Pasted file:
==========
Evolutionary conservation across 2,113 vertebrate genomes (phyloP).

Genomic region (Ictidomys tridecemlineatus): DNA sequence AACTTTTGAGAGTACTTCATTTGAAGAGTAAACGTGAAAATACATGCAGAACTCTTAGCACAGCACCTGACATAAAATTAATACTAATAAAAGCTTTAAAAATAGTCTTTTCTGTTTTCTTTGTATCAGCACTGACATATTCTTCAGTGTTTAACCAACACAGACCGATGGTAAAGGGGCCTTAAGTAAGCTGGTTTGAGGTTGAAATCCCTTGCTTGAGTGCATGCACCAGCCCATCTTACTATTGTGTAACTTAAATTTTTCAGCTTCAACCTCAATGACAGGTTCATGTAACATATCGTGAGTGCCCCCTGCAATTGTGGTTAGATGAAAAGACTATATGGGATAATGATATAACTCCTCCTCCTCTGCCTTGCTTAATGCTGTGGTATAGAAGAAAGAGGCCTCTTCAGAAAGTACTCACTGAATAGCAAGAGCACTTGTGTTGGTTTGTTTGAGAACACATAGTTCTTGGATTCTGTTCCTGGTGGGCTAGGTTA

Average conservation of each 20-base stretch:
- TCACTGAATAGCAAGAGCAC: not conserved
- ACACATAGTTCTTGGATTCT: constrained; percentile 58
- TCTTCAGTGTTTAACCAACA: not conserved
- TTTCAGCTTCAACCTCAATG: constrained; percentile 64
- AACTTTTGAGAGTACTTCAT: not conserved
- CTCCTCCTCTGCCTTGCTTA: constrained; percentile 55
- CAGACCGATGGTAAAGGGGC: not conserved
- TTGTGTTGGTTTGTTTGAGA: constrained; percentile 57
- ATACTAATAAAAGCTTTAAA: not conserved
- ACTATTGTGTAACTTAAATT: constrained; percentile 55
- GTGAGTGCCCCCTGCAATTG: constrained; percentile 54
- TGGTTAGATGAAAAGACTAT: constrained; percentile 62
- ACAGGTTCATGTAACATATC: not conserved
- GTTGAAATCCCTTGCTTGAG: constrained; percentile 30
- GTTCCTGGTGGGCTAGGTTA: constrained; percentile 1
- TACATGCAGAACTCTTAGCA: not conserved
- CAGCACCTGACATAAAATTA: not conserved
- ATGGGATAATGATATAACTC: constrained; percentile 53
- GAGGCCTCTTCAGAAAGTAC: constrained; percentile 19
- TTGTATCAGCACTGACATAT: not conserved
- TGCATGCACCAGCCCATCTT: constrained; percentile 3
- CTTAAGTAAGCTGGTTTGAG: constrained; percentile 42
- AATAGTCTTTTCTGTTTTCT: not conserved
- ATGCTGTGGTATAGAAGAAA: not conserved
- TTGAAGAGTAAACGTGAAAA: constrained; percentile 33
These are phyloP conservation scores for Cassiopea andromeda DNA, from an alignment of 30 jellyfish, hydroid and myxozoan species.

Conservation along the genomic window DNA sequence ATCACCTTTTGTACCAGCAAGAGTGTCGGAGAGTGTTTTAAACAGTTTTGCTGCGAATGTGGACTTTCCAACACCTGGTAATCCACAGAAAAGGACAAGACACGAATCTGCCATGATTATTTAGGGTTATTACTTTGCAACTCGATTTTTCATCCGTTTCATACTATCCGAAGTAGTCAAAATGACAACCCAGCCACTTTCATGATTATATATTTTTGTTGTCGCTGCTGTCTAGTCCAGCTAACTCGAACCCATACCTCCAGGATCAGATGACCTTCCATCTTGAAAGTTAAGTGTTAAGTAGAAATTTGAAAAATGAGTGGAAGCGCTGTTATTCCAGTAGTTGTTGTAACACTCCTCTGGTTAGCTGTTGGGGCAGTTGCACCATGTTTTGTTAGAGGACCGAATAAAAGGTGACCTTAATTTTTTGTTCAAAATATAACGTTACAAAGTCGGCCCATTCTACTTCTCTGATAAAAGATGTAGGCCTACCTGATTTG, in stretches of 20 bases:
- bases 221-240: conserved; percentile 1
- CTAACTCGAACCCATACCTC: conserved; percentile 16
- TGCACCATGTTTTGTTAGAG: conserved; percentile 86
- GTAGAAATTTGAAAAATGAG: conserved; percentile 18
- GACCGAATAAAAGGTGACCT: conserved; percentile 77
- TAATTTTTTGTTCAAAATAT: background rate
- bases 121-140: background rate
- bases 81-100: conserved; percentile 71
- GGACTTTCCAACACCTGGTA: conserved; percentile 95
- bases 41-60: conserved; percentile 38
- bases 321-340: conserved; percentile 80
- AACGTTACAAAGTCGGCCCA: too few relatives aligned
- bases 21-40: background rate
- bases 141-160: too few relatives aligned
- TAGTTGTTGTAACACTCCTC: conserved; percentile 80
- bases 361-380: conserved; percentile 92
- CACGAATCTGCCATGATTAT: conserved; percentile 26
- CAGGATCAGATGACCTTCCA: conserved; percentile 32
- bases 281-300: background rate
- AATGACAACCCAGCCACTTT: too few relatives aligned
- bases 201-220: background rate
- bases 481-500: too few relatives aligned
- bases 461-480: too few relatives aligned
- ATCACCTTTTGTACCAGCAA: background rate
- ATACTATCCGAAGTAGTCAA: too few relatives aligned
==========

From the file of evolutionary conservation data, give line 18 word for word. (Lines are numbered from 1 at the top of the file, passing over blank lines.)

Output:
- GTTCCTGGTGGGCTAGGTTA: constrained; percentile 1